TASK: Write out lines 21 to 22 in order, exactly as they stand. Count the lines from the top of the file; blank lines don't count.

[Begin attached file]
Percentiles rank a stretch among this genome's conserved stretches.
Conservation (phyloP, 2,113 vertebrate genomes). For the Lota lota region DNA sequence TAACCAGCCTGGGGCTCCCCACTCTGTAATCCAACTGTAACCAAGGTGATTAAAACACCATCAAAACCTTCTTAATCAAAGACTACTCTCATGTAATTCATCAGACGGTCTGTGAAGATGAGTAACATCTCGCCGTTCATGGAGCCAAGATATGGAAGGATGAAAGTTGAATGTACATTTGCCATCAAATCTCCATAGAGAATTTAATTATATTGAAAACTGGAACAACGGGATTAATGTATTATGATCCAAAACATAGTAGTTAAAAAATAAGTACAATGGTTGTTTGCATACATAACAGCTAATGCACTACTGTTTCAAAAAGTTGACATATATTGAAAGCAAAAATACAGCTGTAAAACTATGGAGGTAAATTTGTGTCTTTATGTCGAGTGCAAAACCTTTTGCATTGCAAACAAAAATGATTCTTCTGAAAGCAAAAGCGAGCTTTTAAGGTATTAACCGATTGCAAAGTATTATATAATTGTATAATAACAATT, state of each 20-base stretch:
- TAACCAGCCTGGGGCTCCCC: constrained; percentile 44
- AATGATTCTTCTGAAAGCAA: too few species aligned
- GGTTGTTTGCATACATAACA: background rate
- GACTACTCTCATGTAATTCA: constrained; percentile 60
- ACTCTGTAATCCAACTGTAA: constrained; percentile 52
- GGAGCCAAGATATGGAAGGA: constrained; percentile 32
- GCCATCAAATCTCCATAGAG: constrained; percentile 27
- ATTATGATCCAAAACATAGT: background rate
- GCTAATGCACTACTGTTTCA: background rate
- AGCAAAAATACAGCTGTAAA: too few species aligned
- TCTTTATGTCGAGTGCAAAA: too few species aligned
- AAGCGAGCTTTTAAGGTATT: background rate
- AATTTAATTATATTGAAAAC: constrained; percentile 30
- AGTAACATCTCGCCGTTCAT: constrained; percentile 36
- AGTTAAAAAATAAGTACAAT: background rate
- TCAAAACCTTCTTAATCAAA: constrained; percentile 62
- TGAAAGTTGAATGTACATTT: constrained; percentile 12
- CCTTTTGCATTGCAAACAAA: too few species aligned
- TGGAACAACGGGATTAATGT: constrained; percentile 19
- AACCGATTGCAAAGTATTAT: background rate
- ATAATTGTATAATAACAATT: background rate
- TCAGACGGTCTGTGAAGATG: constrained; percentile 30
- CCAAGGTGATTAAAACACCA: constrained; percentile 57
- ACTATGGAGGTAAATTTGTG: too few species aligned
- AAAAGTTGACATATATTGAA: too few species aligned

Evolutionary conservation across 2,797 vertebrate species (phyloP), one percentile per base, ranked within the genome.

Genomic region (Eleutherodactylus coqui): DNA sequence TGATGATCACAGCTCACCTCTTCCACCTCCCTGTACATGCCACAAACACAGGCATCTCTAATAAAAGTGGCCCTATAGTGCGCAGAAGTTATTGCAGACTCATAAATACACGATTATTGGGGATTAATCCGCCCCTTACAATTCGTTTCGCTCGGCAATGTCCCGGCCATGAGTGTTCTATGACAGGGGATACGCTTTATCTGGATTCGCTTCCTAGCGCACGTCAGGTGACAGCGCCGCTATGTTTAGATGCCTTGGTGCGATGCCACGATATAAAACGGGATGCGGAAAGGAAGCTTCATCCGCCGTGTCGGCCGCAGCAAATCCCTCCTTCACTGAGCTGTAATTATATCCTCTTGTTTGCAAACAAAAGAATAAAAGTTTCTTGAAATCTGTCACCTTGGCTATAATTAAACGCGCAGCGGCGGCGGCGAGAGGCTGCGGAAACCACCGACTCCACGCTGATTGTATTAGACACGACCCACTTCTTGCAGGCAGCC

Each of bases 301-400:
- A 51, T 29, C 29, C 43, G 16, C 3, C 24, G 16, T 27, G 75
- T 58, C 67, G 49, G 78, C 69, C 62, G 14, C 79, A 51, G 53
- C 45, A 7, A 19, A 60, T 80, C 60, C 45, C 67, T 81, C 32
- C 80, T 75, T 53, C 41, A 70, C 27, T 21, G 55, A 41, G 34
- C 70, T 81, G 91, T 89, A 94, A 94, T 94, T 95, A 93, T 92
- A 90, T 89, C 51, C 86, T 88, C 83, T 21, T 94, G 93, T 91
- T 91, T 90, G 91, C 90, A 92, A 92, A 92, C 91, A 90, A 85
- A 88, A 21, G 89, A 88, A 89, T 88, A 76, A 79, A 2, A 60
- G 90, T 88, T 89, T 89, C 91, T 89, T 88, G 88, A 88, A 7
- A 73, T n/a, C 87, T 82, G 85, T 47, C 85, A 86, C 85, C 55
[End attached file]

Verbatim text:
- TGGAACAACGGGATTAATGT: constrained; percentile 19
- AACCGATTGCAAAGTATTAT: background rate